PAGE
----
‘A Big Conversation’
|Sarah Lemon ’17 and Maj. Julie Brown compare versions of Dickinson’s poetry in the Preston Library reading room. – VMI Photo by Kelly Nye.|
LEXINGTON, Va., June 20, 2016 – A summer undergraduate research project focused on the work of the 19th-century poet Emily Dickinson has taught Sarah Lemon ’17 that analyzing a text is like digging a hole in the ground – there are layers and layers to sift through, with no bottom in sight.
Just as the digger will never hit bottom, the scholar will also never run out of possible interpretations, particularly when there are multiple versions of the text available, all prepared for publication by different editors.
Lemon, who has been writing poetry herself since childhood, has long admired the work of Dickinson, a reclusive New England poet known for her abbreviated lines, generous use of dashes, and seemingly random capitalization of words.
When Lemon realized that she’d like to participate in VMI’s Summer Undergraduate Research Institute program, she immediately sought out as her faculty adviser Maj. Julie Brown, assistant professor of English, rhetoric, and humanistic studies, as Brown is an expert on American poetry and is currently writing an article on Dickinson.
Much of Lemon’s work this summer has focused on comparing different versions of a single, untitled Dickinson poem with the first line, “Truth is as Old as God.” This eight-line verse, most likely written about 1864 but not published until 1894, has no single, authoritative version, as two versions exist in Dickinson’s handwriting.
To further confound matters, neither of the handwritten versions includes any stanza break, although one was added by a later editor and thus many published versions of the poem include a break between the fourth and fifth lines.
“There’s a lot of ambiguity about how much of [Dickinson’s] work is her own and how much was changed,” noted Lemon, who is planning to earn a master of fine arts degree after she graduates from VMI.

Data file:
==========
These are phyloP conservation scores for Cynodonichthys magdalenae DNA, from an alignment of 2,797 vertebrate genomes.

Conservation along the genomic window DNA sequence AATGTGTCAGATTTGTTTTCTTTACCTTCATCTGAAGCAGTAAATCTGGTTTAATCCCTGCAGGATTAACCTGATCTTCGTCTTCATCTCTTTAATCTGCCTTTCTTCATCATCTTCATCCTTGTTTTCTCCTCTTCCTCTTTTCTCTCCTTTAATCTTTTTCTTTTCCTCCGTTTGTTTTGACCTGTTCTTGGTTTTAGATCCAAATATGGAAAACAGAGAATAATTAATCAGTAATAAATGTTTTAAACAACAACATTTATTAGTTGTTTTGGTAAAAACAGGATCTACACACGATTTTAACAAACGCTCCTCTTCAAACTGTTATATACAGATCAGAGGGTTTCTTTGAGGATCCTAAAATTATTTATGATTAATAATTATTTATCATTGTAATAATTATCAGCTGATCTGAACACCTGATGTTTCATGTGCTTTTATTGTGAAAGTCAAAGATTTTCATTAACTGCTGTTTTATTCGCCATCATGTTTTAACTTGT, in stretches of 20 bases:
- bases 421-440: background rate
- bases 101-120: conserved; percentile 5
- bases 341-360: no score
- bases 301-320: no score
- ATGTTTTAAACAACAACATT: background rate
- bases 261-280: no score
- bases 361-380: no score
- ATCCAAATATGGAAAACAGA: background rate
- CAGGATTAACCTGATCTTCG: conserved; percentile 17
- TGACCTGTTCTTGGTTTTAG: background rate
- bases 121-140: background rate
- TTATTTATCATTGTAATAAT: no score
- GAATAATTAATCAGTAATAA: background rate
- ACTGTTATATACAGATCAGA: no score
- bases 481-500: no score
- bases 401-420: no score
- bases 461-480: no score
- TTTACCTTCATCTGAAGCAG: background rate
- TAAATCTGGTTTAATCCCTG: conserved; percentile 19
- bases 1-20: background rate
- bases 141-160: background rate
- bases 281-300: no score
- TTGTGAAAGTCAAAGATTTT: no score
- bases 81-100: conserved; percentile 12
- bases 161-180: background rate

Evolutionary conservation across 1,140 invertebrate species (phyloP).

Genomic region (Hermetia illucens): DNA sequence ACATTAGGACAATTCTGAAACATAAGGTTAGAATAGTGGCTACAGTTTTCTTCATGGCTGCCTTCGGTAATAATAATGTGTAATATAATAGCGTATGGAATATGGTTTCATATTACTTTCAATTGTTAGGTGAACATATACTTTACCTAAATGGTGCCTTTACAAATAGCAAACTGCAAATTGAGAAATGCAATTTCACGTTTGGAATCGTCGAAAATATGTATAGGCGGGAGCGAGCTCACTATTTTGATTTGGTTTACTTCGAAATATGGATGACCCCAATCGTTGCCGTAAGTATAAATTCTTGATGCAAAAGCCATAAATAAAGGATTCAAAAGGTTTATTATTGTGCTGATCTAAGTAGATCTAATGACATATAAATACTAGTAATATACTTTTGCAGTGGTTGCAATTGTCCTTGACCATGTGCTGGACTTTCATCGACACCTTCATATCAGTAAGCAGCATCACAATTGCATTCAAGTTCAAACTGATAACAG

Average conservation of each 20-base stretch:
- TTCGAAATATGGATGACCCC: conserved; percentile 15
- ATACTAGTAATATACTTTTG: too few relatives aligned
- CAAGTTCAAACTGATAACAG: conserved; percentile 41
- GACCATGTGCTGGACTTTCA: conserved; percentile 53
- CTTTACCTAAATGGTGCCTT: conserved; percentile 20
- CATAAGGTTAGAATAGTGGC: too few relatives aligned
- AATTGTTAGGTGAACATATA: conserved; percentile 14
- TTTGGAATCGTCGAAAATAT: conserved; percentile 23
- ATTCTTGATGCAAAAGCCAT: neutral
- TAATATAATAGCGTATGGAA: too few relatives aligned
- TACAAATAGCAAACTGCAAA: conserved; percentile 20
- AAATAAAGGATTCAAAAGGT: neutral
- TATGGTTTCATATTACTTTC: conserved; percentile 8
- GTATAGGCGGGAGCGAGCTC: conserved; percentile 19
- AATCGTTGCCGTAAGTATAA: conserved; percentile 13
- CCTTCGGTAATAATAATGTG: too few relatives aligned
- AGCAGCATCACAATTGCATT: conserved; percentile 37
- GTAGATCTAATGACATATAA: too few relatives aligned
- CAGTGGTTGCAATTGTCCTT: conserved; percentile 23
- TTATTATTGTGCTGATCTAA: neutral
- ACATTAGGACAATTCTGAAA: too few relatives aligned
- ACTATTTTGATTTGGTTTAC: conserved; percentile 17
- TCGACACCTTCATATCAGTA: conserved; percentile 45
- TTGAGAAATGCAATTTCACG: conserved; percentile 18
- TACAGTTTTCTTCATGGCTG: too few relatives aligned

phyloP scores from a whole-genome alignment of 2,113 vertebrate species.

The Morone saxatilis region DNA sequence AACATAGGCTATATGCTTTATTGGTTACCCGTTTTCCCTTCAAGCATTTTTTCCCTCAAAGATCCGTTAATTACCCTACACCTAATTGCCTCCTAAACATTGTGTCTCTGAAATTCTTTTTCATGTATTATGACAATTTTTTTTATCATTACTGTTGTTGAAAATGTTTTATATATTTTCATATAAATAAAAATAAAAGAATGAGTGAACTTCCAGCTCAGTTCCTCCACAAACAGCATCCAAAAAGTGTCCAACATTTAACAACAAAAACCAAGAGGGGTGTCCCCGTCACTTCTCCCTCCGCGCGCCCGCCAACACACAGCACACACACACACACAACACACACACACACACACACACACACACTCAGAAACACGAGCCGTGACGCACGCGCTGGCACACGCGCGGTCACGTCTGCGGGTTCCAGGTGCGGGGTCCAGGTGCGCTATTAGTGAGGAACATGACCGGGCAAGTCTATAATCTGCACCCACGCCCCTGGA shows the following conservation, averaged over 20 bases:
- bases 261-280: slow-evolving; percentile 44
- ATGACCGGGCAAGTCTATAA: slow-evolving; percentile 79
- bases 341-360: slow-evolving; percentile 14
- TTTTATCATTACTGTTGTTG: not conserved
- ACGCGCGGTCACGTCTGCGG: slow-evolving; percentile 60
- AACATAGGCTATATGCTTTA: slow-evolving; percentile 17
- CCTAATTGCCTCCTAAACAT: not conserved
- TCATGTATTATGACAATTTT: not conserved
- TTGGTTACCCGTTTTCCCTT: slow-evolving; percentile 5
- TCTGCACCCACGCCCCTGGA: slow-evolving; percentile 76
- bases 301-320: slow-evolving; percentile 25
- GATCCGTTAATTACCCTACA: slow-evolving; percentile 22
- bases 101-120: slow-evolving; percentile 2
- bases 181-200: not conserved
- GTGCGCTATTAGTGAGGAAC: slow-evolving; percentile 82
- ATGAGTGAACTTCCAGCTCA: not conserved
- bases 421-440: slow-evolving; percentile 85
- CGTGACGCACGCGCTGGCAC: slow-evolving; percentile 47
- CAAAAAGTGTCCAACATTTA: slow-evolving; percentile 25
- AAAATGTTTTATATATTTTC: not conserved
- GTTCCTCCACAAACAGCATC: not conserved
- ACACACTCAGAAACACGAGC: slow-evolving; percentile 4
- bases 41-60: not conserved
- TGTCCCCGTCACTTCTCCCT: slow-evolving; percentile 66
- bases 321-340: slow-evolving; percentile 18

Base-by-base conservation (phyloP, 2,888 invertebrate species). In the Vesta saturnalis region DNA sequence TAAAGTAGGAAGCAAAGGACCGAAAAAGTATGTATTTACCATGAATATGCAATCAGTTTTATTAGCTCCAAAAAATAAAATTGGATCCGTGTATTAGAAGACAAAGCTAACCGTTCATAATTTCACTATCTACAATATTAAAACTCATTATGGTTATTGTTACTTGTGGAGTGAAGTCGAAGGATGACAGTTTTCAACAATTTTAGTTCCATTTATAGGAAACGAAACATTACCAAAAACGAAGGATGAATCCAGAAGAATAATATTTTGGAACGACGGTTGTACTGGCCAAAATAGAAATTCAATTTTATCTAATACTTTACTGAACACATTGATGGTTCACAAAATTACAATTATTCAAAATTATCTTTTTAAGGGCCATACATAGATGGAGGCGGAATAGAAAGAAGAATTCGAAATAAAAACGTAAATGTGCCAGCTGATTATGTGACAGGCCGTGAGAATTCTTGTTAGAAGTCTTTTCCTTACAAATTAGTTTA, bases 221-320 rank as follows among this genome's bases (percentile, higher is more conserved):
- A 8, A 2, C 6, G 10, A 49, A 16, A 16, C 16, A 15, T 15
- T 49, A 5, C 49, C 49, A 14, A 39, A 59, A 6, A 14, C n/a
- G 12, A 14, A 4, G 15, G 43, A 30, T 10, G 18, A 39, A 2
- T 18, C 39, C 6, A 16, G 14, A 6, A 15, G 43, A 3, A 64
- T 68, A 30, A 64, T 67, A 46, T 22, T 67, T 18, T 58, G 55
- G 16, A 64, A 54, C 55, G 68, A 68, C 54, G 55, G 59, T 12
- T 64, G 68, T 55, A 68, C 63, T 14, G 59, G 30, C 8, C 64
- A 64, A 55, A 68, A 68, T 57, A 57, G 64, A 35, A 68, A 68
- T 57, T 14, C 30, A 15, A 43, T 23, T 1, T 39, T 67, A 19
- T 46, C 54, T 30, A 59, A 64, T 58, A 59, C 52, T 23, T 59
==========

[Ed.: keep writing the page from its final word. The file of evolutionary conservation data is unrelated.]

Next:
The importance of editors, and editorial discretion, cannot be overstated, Brown believes.
“There’s been different schools of thought about editing,” said Brown. “They definitely inform the text we end up working with as literary scholars, so we ought to pay attention to editing, particularly as it pertains to manuscript culture.”
In Dickinson’s case, that manuscript culture has produced multiple versions of the nearly 1,800 poems Dickinson wrote in her relatively short lifetime of 55 years.
“Some of [the editors] try to standardize the poem and some of them try to retain all of the original idiosyncrasies of the manuscript,” Brown noted. “There are different sets of values at stake in the ways they approach editing a manuscript.”
To evaluate the various approaches taken by editors, Lemon has borrowed the concept of “unediting,” or treating all versions of a text as having equal weight. Brown explained that the term “unediting” was coined by Renaissance scholar Leah Marcus in her 1996 volume, Unediting the Renaissance.
“There’s an attraction to this process of unediting,” Lemon commented, “and getting down to what the poet originally meant, but you’re posed with the question: Does that mean the very first copy? The most recent copy? … By changing absolutely anything at all, like even the handwriting, are you taking away the authenticity of the poem?”
In her efforts to get at Dickenson’s authentic voice, Lemon has been aided by digital archives of the poet’s work available online at edickinson.org, a collaborative effort of many libraries, colleges, and universities, among them Amherst College and Harvard University, where the majority of Dickinson’s papers are held.
Brown noted that a project such as this would have much more difficult in the pre-Internet era; the digital collections include features such as being able to compare different versions of a poem side by side.
It’s just those variations that provide scholars with material to study – and Lemon has found herself taking a seat at the table, metaphorically if not literally, with those established scholars who may have spent decades studying Dickinson’s work.
“It’s really cool to read different editors’ opinions and critiques and form my own voice,” she said. “Even if it’s just inside my own head, I’m placing myself in this conversation among all these scholars. … It’s a big conversation that I’m entering into, but I’m enjoying it.”